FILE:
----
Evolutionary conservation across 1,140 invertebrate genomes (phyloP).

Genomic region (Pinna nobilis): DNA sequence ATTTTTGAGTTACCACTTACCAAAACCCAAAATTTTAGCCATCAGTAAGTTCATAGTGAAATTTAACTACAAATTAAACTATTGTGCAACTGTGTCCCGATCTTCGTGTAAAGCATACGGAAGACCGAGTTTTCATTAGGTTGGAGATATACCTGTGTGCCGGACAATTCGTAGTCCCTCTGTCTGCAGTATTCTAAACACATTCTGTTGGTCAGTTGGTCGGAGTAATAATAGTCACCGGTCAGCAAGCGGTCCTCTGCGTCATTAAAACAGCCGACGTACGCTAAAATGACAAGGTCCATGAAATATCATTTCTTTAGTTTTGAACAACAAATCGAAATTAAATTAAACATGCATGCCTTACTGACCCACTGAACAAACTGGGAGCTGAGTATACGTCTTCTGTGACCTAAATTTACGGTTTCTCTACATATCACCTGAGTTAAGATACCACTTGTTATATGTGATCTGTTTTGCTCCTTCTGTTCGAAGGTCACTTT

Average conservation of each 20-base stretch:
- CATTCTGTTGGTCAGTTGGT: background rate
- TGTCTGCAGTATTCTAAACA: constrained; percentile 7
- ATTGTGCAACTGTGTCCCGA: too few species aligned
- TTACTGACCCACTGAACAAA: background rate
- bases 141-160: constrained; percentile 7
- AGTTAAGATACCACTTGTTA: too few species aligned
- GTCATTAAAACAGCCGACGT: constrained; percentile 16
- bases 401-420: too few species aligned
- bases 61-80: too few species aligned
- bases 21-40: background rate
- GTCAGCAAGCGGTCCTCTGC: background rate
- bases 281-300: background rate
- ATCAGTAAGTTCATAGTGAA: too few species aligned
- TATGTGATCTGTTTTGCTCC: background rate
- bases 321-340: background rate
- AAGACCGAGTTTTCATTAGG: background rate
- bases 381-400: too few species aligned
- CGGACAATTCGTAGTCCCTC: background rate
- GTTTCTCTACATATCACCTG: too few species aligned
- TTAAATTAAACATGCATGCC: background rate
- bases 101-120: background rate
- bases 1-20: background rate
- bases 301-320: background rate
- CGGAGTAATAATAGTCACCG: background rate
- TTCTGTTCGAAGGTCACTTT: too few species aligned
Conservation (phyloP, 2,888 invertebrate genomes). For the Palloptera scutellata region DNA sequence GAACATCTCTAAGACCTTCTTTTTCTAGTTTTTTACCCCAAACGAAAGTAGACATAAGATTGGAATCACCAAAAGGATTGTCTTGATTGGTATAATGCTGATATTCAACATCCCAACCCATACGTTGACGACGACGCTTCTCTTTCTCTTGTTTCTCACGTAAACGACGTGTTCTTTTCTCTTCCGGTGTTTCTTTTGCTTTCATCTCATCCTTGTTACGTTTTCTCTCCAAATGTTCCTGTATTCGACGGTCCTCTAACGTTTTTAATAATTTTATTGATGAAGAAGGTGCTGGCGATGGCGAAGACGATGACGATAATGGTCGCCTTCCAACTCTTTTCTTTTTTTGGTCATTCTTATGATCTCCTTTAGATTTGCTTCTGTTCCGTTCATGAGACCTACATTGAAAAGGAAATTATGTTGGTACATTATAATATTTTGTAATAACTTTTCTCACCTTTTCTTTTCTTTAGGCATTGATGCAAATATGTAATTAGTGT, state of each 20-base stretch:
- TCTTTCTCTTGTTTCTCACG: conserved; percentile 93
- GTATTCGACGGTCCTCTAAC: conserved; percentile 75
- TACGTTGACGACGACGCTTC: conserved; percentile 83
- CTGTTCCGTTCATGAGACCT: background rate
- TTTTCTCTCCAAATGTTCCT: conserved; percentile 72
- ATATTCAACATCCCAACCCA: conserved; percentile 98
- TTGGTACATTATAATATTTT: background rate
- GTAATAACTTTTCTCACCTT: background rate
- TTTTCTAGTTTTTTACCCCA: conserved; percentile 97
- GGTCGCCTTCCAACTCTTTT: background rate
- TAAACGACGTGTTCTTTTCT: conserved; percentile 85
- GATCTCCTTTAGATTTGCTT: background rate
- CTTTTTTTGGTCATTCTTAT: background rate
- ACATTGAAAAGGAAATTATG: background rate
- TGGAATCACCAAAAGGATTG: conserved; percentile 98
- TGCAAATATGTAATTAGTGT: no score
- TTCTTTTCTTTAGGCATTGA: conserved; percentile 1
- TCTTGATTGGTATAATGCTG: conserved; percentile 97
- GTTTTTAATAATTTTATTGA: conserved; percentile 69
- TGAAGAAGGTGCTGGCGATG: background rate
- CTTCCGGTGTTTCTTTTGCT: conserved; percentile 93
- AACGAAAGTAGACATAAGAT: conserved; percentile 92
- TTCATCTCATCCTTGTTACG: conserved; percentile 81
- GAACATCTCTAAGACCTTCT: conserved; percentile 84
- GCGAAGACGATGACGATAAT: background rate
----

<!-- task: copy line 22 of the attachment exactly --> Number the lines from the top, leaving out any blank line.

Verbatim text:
- GTTTCTCTACATATCACCTG: too few species aligned